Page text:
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$40 Million Canada Lottery Philanthropist
December 19, 2013 4:42 PM   Subscribe

The Tom Baker Cancer Centre is the first recipient of winnings from the Calgary lottery player who won $40 million and pledged to give it all away. Is writing cheques the best solution to his problem or would setting up some trusts be better?
posted by PixelPiper (18 comments total) 5 users marked this as a favorite

 
"It's the end, but the moment has been prepared for."
posted by Sphinx at 4:55 PM on December 19, 2013 [3 favorites]


If someone wants to give away $40m they can do it however they please.
posted by ThatCanadianGirl at 5:17 PM on December 19, 2013 [6 favorites]


Hey, we don't have that subscription service in the US, do we? I sometimes think about buying lottery tickets, but I just find the whole business of checking the numbers to be either too much trouble or kind of embarrassing.
posted by janey47 at 5:22 PM on December 19, 2013


Who knows? Who, nose [taps nose]
posted by Renoroc at 5:27 PM on December 19, 2013 [3 favorites]


I read elsewhere that Mr. Crist, after donating to the cancer center, does indeed intend to set up a charitable trust with the rest.
Meanwhile over in British Columbia the aptly-named pot activist Bob Erb is busy giving away much of his $25 million lottery win, cheque by cheque.
I think they're both extremely admirable.
posted by islander at 5:28 PM on December 19, 2013


Mr. Crist giving away his worldly fortune to charity and Mr. Erb is a pot activist? Y'all are just fucking with me now right?
posted by no regrets, coyote at 5:37 PM on December 19, 2013 [16 favorites]


Yeah, and Deepak Chopra is letting his concern for the health of Canada's seniors guide every decision he makes as he runs Canada Post into the ground.

Mr. Crist of Calgary is a good person doing good things.
posted by maudlin at 6:00 PM on December 19, 2013 [1 favorite]


I was just arguing about this with a coworker yesterday when we were discussing what we'd do with the Mega Millions that we didn't win. He said a Trust. I say just give it away. Basically no one needs that much money, but most people could probably use a little bit of extra money. Say you win $400 million in Mega Millions and you want to give $25,000 to everyone you know. For a lot of (most?) people, $25,000 (as a lump sum) is a life-changing amount of money. You could give $25k to 16,000 people. I don't even know that many people. So I could increase it to $50k and give it to 8000 people. A majority of these recipients probably aren't eligible for any kind of charity and likely don't need it or even want it. But they might be kind of squeezed financially here or there and it might make a big difference to that person if it means they could pay off some of their debt or a buy a decent car or take their family on a vacation, or whatever.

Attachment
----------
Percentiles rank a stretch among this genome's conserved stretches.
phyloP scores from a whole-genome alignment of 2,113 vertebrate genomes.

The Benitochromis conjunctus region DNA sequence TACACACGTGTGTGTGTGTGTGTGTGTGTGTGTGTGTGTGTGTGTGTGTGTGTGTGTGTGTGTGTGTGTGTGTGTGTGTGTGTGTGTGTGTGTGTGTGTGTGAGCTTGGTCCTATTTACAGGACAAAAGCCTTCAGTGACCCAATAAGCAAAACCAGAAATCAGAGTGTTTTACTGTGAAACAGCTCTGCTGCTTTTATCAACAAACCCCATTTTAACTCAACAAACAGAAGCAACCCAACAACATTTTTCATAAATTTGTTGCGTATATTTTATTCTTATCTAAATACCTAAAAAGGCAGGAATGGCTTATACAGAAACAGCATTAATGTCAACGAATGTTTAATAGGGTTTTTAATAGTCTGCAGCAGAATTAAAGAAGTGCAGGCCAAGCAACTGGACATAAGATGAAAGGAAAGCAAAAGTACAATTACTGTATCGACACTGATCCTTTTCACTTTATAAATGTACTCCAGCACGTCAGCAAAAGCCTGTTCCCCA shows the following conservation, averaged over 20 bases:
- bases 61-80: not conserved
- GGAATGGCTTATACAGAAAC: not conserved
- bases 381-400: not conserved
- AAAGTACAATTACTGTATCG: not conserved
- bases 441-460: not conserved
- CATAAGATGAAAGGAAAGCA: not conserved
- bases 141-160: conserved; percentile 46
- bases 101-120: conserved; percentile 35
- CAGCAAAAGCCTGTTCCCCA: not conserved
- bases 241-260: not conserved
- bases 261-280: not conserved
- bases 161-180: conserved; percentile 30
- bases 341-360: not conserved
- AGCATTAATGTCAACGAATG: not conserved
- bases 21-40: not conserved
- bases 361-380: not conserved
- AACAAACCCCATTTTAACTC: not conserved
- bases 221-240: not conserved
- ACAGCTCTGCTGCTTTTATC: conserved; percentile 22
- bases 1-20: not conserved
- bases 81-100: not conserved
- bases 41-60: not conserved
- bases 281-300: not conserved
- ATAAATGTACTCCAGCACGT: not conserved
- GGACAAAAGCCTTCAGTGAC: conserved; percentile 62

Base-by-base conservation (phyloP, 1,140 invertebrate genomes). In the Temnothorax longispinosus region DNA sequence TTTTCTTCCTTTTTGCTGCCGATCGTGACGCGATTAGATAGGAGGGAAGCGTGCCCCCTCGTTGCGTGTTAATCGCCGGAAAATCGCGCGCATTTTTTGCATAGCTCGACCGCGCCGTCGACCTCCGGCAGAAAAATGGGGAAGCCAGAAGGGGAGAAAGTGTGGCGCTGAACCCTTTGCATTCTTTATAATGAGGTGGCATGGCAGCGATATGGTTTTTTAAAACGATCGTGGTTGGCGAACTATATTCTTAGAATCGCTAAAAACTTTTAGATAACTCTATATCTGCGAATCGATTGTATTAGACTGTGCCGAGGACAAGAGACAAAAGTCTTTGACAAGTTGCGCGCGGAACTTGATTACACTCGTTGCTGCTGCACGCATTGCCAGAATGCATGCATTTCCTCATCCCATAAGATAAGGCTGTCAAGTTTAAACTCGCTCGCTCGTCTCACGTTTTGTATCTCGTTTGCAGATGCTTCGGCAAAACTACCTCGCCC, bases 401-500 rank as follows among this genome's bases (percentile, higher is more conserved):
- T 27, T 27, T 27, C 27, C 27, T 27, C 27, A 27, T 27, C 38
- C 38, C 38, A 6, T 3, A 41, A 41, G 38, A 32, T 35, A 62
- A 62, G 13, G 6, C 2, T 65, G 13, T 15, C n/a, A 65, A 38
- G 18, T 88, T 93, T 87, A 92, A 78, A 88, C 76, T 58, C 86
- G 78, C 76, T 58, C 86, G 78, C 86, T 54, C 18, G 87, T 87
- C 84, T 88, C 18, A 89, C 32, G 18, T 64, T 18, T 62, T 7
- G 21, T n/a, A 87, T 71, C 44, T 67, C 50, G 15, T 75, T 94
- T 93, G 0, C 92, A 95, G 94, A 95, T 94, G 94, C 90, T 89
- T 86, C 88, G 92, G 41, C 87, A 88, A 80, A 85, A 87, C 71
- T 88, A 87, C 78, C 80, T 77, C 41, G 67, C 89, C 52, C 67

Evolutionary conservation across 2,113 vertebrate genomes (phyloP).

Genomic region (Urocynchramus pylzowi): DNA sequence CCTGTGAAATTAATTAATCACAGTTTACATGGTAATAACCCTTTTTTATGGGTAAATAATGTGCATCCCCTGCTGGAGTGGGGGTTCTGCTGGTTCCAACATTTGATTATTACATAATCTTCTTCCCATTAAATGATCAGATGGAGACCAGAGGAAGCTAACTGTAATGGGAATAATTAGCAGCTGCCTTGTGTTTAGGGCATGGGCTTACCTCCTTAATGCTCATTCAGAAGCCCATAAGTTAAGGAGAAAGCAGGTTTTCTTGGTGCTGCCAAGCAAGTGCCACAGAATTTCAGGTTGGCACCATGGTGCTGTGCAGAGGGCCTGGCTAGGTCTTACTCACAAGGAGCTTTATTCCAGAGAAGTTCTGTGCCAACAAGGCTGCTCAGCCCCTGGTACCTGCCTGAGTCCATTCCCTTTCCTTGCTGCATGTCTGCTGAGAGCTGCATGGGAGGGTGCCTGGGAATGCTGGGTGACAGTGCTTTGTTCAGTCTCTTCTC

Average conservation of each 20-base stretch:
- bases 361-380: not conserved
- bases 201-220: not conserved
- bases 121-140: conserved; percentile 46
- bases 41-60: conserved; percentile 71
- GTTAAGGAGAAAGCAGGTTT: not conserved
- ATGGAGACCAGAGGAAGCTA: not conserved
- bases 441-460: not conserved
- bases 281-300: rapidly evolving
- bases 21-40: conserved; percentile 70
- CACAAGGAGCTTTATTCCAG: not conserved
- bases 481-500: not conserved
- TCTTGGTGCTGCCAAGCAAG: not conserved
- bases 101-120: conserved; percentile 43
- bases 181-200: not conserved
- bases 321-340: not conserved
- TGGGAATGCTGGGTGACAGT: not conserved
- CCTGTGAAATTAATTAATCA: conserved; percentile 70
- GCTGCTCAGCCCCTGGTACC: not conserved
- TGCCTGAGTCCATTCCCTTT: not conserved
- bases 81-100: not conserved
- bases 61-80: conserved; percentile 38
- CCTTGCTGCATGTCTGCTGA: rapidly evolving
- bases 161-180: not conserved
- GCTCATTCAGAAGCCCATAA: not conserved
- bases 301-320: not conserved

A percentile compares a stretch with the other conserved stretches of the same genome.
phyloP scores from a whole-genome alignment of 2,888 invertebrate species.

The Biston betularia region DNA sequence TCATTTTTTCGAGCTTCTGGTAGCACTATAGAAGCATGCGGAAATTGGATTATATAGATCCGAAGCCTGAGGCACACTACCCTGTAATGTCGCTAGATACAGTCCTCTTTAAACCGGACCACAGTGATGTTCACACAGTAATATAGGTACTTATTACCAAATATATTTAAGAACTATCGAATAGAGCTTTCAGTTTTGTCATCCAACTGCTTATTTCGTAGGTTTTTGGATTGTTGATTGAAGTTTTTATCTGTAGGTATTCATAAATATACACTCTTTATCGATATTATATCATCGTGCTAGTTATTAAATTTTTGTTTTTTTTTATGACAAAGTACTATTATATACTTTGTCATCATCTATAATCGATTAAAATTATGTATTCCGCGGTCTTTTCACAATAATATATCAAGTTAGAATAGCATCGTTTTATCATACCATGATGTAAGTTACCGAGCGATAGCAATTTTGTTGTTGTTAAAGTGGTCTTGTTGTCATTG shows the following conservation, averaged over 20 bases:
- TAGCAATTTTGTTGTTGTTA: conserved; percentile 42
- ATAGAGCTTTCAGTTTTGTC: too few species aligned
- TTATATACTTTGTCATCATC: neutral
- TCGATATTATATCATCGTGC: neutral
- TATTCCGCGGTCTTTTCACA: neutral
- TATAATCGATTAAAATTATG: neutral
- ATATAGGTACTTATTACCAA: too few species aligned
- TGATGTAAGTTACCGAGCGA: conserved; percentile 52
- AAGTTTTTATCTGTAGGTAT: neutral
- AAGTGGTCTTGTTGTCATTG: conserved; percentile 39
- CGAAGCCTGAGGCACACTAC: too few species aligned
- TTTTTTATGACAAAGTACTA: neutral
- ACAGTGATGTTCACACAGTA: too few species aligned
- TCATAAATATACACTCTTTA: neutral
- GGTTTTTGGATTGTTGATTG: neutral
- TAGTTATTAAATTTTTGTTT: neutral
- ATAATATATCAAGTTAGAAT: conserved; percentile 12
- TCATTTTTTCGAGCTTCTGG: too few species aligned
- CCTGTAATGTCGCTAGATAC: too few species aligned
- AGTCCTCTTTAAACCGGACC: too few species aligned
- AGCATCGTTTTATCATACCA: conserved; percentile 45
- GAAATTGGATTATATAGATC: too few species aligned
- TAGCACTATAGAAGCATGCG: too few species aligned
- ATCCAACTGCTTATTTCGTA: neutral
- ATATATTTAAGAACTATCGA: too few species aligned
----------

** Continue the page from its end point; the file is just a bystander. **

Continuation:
I've thought about this quite a bit. So Metafilter, when I win the Mega Millions, you're all getting a chunk of it.
posted by triggerfinger at 6:10 PM on December 19, 2013 [5 favorites]


No good deed goes unscrutinized
posted by Dr. Twist at 6:14 PM on December 19, 2013 [2 favorites]


Mr. Crist giving away his worldly fortune to charity and Mr. Erb is a pot activist? Y'all are just fucking with me now right?

Welcome to my world. Our auditor is Mr. Bean and our assessor is Mr. Levy
posted by Reasonably Everything Happens at 6:35 PM on December 19, 2013 [1 favorite]


Yeah, and Deepak Chopra is letting his concern for the health of Canada's seniors guide every decision he makes as he runs Canada Post into the ground.

As long as it keeps him too busy to write those godawful books of his. Oh, wait.
posted by anothermug at 8:32 PM on December 19, 2013 [1 favorite]


So Metafilter, when I win the Mega Millions, you're all getting a chunk of it.

In my lotto fantasies I pay mathowie double whatever the annual income is from new accounts* and he closes sign-ups for a year so I don't have to get used to new people.

*I know, the $5 n00bs aren't that much of a cash cow, but it's my Lotto fantasy, dammit. triggerfinger's is much less prickier than mine, and could lead to some cash for me, so I'll root for them, too.
posted by Alvy Ampersand at 9:00 PM on December 19, 2013


Well uh, that's not how I'd spend every last penny of the money...
posted by oceanjesse at 9:30 PM on December 19, 2013


So I could increase it to $50k and give it to 8000 people

if you're single, you'd have to pay about $113 million in gift tax to the IRS for those gifts.
posted by jpe at 9:32 PM on December 19, 2013


and you'd have to pay 43%-ish of the total in income tax, so I guess you have to cut all your numbers in half roughly.
posted by jpe at 9:40 PM on December 19, 2013


Did you know there's no tax on lottery or gaming winnings in Canada? No tax on gifts, either. And if you have room in your TFSA, you can put up to $25,500 of your windfall in your account as of 2013 and not get charged tax on any interest earned.

So if any of us win big and share big, no one gets dinged badly for it.

We do health care, lotteries and cash gifts right up here. Mail? Not so much.
posted by maudlin at 9:45 PM on December 19, 2013 [2 favorites]


Comments on the cbc article are, uh, a mixed bag (as usual?):

From a fellow who thinks the money should go at the root cause of cancer, rather than just treatment and cure:

Would he be willing to sponsor my Geoengineering / chemtrails lawsuit?

Do you have his coordinates? If so I would appreciate it if you could ask him to visit my site: http://www.geoengineeringlawsuit.ca

Chemtrails can cause cancer, Asthma, Alzheimer, Upper respiratory illnesses...

I am fighting for all of us, for our people and for our planet. I would appreciate your help please.

posted by bumpkin at 8:12 AM on December 20, 2013


GAAAH CHEMTRAILS
posted by grubi at 8:15 AM on December 20, 2013


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